Never one to turn down the opportunity to try out new technological developments, I was interested to come across software designed to assist in formulating parenting plans earlier this year. This may sound rather “out there” to many mediators, so bear with me while I try to set out how it works and how I have used it.

The programme I have been using is Custody X Change, written by Ben Coltrin at the ripe old age of 21 in 2003. Over the past 11 years, the software has been refined and updated to result in what is now a very efficient, user friendly and innovative product. In essence, the software assists parents, and professionals working with separating parents, in creating a parenting schedule that suits their needs and in particular the needs of their children. It is important to state at the outset that the software does not in any way set or recommend certain schedules to parents, even though there are templates that can be used as a starting point, but its beauty is in how customisable it is to suit the individual needs of the family with whom one is working.

The basis of the programme is a calendar, into which you can enter the time the children spend with mum and with dad, which are indicated separately in pink and blue. (Minor gripe – I’d love slightly less stereotypical colours, even green and red, which would also make the software more attractive to same sex couples). By either entering times or dragging a bar in either direction, the exact times of handover between one parent and the other can be marked. Time spent with neither parent, for example in school, childcare or with grandparents can be indicated in grey. Any number of variations of schedules can be created – weekly, fortnightly, monthly, repeating or completely irregular. Into these schedules you can then enter all information needed to make the plan work, such as the childrens’ activities, special occasions, holidays and any variations to the family’s routine. These calendars can be saved as PDF documents, e mailed, printed and also exported to iPhone or Android calendars.

From a functionality point of view, one can quickly tell that the software is designed by a professional. Its use is intuitive, bug free and quick for professionals and lay people to grasp. Its real beauty however lies in its usefulness for emphasising and encouraging collaboration in devising a parenting plan. The language used can be changed from custody/visitation to lives with/spends time with, though I’d love to more variations to this terminology used in England and Ireland. When working with the software and the parties, both parents can see the reality of how the arrangements they propose might actually work in practice. A schedule such as the one below might, for example, appear “fair” to the parties as both get to spend almost equal time with the children, however on looking at it one might ask how it would work in practice for the children? Might all those transitions be a bit much?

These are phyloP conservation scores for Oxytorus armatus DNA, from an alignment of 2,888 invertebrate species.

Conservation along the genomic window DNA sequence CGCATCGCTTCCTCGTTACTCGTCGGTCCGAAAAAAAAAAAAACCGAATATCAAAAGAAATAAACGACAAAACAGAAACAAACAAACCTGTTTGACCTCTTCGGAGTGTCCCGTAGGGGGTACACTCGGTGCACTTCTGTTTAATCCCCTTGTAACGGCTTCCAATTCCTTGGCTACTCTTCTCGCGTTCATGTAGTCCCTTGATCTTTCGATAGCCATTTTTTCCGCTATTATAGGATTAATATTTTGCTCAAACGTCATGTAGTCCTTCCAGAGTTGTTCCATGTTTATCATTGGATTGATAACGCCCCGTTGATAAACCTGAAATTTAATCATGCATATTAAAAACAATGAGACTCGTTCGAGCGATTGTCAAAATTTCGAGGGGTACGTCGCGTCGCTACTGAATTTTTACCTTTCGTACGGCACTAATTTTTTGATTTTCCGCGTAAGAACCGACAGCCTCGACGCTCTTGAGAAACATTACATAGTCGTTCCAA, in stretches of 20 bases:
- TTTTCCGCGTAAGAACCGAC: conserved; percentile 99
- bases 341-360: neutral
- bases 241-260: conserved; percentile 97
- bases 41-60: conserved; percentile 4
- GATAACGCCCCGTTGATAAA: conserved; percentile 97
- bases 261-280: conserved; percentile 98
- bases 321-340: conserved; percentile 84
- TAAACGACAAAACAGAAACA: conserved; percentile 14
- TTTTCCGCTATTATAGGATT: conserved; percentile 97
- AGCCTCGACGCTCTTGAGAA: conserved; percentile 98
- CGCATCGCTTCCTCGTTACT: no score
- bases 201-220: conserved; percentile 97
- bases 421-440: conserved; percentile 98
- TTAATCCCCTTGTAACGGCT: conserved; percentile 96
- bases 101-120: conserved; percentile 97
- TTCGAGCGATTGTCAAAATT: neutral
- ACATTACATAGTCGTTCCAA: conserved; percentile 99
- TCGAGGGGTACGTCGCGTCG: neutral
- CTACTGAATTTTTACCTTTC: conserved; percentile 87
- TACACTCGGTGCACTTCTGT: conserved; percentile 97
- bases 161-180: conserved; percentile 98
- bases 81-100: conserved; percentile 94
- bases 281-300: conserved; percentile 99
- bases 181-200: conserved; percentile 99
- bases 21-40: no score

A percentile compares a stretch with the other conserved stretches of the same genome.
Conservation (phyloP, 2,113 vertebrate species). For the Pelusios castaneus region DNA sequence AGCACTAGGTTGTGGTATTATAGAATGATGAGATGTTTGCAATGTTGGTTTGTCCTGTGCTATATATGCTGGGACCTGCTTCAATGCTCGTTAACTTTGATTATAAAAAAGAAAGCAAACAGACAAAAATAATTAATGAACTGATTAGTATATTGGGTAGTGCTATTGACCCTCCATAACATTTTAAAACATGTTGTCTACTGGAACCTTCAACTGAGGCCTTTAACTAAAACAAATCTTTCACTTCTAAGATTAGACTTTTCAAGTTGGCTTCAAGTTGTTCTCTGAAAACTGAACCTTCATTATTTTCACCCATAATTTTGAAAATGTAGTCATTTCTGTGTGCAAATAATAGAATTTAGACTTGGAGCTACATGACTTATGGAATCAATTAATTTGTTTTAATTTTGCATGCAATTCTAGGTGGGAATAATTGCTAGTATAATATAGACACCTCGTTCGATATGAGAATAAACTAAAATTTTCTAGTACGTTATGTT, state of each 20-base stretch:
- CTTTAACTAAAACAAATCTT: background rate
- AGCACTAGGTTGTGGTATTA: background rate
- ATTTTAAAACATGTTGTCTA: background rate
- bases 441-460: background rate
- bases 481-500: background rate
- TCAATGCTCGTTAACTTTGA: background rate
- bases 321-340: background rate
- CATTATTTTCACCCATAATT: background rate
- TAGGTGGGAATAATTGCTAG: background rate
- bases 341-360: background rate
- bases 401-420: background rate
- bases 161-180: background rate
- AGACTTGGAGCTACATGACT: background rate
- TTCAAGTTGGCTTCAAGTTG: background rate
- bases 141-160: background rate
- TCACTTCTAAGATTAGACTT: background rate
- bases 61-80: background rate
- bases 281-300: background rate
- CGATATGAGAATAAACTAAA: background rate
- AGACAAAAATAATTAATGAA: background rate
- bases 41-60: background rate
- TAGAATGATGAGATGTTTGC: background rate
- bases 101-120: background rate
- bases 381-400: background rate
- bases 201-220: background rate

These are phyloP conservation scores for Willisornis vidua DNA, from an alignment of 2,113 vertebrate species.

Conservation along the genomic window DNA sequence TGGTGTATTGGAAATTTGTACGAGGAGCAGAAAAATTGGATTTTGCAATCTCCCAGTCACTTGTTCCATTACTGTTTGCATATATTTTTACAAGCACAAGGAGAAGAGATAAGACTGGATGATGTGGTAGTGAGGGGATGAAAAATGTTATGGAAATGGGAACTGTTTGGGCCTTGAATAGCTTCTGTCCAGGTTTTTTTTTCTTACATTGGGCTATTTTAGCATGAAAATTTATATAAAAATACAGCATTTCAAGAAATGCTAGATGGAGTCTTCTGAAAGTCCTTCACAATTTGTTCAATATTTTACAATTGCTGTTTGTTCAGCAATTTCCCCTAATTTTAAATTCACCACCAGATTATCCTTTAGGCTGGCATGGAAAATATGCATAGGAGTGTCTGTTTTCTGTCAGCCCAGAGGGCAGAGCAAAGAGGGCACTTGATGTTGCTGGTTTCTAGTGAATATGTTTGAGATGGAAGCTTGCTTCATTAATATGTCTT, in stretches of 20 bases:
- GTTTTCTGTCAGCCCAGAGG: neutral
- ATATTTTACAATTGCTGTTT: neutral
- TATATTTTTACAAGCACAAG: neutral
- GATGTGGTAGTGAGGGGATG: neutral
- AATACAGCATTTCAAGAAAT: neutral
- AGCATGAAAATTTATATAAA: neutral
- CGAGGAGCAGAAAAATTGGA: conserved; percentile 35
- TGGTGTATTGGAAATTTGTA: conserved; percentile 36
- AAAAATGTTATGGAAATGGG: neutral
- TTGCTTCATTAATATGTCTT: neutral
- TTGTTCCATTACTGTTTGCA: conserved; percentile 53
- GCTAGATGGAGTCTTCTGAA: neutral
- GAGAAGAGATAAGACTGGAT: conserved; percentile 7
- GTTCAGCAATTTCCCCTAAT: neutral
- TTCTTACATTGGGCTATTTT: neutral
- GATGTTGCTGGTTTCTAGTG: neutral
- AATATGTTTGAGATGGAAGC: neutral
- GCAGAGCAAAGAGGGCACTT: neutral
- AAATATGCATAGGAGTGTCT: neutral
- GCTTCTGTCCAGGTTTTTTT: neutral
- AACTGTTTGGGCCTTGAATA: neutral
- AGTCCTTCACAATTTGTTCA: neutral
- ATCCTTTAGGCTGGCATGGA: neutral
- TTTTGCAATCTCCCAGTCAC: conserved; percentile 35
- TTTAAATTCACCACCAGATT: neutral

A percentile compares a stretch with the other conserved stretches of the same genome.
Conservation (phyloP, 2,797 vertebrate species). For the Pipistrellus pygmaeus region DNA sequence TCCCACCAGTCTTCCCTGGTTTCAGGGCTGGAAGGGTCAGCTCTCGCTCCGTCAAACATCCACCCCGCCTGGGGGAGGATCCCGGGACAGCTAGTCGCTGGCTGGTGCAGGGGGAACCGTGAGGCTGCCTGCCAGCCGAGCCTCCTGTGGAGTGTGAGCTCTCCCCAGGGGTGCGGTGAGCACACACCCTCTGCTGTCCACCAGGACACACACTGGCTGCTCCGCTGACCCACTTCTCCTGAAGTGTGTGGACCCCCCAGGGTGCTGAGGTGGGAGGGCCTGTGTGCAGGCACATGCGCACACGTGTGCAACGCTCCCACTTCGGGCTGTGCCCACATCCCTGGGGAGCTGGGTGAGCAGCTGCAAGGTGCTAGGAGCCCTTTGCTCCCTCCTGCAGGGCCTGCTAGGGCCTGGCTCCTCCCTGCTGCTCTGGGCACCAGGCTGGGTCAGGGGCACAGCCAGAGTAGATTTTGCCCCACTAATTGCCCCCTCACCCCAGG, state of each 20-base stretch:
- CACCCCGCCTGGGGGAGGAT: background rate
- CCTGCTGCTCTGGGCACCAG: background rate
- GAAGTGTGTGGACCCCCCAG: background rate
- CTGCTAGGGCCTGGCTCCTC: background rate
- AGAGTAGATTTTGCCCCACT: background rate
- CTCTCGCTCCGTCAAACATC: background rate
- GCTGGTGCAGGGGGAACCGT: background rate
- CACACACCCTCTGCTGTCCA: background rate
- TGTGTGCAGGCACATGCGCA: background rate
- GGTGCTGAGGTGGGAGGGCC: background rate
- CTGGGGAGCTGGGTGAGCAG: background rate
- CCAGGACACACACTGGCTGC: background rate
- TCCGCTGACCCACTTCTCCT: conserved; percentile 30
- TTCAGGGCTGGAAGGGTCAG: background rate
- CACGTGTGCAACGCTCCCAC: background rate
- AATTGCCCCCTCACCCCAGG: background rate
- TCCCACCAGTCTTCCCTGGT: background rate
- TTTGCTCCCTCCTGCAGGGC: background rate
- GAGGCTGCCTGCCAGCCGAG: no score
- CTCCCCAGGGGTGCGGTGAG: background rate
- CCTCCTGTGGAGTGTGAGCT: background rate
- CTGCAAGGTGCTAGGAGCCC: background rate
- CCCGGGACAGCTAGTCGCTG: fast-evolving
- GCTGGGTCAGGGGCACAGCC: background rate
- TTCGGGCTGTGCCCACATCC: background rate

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I used to facilitate discussions around such questions with the assistance of rough calculations and different coloured scribbles on a flip chart but the clarity of this type of schedule has certainly made matters more comprehensible to myself and the parties. It can flag issues such as unworkability of plans and can point out potentially “unreasonable” positions.

The schedule will also highlight previously ignored gaps in the schedule or organisational issues which need to be taken into account such as school and activity runs, the need for babysitting or regular medical appointments that might need to be factored in. Not only will it give clarity to both parents, and any professionals with whom they are working – in the US some judges are now working with computer generated schedules and reports – but it is also clear enough to print out and pin to the fridge so the children themselves can see it and gain some predictability and certainty in their new living arrangements.

One aspect of the software which I am still a little uncertain about is the function that shows the exact percentage of time the child/children are spending with each parent. While I have found it very useful to reassure parents about just how much time they are getting with the children, I wonder whether it might serve to put the focus on quantity rather than quality of time and encourage adherence to often unworkable position such as “everything has to be 50-50”. The software can of course be adjusted to distinguish between daytime and night-time, for example, but I have always had a small concern in using it that drawing attention to percentages might lead the parties to thinking along those lines and absolute equality of time rather than the practicalities and most importantly, what will work for the children, particularly if they are very young and constant change might be stressful for them.

The solution to this, of course, is in the hands of the user and that is what I would emphasise in relation to this or any other software or technology. We must never let technology, however clever, overshadow our human skills as mediators. It is essential that we first of all learn to use the technology properly – there is nothing as frustrating as working with a mediator on very emotional issues when they are diverting all their attention to their malfunctioning laptop – and the to learn how to use it to complement, but not supplant their mediation skills. That being said, I can say I have embraced this particular mediation aid enthusiastically and, more importantly, my clients have done so too.


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